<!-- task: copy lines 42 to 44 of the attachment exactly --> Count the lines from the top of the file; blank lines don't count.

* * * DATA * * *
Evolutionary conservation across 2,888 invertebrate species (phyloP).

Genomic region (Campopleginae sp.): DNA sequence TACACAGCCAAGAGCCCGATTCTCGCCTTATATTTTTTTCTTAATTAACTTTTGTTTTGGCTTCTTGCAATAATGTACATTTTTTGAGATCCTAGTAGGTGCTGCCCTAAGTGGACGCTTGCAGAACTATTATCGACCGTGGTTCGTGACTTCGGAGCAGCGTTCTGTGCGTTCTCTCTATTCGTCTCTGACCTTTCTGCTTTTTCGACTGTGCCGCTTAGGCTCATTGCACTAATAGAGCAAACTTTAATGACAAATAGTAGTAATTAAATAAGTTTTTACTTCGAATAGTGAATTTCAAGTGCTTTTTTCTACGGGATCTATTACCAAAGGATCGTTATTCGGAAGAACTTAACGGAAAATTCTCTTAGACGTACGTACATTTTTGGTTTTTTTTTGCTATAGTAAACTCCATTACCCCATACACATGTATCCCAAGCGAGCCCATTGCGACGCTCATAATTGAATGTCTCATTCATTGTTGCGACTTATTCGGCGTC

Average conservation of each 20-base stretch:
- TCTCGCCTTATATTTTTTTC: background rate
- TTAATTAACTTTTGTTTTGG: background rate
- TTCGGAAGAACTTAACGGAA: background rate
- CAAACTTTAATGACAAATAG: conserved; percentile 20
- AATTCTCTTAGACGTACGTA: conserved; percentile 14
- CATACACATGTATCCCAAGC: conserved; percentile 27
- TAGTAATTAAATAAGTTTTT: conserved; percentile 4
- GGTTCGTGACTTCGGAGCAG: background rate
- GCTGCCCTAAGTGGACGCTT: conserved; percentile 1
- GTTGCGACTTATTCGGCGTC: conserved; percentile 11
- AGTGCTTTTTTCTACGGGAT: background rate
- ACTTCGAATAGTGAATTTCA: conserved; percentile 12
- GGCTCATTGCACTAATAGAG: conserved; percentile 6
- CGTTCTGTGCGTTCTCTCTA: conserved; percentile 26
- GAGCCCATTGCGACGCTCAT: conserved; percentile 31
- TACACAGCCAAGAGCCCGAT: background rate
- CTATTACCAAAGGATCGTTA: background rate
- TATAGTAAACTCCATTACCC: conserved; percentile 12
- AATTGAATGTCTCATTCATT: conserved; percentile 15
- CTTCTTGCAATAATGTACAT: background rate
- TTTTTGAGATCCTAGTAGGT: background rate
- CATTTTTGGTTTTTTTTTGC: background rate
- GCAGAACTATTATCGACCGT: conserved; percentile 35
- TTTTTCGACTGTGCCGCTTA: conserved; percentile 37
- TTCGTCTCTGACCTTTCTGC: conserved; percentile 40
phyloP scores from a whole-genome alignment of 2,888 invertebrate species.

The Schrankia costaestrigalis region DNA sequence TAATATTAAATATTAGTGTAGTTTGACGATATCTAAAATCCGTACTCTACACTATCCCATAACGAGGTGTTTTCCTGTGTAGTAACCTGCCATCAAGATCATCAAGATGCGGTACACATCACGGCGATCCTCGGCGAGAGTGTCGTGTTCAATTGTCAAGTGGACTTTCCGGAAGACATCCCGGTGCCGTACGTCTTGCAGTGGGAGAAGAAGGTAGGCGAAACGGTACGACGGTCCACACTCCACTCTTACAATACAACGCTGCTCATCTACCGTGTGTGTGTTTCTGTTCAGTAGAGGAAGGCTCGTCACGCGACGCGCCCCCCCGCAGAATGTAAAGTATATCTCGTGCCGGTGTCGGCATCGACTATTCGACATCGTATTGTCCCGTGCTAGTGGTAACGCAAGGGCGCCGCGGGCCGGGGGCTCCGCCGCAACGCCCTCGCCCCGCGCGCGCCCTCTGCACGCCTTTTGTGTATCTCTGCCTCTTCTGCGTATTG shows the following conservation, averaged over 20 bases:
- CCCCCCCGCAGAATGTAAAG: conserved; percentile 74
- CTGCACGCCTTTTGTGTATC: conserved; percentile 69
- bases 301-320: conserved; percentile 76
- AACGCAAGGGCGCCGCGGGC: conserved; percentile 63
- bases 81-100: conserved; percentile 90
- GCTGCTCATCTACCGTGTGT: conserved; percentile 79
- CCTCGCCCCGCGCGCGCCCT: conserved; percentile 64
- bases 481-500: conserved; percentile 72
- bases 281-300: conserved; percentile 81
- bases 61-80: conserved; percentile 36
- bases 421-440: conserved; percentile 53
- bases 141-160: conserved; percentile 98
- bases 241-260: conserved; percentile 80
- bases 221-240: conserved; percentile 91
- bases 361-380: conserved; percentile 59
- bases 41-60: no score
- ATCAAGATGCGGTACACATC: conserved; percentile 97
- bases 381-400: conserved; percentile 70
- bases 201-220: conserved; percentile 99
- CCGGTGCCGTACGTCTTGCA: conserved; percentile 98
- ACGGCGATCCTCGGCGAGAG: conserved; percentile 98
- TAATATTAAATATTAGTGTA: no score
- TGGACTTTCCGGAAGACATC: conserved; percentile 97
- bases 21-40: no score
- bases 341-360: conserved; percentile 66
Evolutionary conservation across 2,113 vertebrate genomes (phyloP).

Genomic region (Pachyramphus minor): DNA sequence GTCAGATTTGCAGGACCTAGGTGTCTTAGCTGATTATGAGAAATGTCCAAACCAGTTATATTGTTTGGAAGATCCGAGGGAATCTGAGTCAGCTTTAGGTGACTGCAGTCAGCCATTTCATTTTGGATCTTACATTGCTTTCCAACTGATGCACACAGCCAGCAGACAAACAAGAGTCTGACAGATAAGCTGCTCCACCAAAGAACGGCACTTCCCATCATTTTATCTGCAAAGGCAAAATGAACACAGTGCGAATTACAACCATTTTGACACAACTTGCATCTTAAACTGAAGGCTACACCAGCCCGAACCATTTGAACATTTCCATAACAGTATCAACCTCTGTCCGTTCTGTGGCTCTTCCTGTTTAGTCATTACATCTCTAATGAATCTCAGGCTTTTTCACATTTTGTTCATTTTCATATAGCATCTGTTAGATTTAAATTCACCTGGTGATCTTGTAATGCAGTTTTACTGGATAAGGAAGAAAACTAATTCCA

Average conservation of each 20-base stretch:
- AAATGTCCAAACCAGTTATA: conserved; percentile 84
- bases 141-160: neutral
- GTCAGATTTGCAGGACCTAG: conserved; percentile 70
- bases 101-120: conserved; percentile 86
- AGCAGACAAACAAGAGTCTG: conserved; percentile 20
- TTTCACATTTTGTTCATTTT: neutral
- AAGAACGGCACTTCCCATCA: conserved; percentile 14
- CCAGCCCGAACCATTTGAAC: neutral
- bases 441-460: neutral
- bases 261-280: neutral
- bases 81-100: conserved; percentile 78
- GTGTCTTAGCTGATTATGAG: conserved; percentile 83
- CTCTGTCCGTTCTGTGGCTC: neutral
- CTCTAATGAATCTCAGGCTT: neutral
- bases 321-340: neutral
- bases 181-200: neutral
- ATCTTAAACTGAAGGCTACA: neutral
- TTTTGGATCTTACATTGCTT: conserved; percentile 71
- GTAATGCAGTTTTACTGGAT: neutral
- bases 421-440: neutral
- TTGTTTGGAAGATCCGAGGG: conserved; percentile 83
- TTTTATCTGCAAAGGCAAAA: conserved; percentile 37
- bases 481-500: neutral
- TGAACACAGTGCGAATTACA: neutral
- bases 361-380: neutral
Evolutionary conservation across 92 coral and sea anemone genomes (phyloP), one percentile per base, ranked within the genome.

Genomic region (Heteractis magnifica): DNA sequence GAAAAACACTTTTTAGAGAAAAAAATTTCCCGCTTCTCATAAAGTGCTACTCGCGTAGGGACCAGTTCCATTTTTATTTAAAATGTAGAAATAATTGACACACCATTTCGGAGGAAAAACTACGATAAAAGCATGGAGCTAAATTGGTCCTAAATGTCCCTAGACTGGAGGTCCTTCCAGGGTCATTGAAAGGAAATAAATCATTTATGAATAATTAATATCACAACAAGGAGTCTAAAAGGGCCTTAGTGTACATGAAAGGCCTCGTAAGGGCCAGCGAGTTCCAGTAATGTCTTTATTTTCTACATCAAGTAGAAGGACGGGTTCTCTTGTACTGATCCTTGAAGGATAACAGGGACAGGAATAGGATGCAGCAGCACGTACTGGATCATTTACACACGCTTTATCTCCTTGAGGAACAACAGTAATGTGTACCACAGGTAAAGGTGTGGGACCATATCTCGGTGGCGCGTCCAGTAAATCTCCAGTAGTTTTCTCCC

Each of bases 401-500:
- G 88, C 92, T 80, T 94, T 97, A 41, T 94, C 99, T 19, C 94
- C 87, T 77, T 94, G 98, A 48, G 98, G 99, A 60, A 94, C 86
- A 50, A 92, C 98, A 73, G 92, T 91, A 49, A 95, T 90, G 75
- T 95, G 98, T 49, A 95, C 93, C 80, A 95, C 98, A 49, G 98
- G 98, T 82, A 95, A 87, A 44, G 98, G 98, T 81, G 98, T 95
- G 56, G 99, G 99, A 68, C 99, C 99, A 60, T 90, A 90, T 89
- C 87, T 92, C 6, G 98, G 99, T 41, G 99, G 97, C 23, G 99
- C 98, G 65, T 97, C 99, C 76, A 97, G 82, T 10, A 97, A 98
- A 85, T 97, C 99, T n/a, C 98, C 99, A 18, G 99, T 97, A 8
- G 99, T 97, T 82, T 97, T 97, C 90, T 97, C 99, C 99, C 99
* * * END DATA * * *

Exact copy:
- bases 141-160: conserved; percentile 98
- bases 241-260: conserved; percentile 80
- bases 221-240: conserved; percentile 91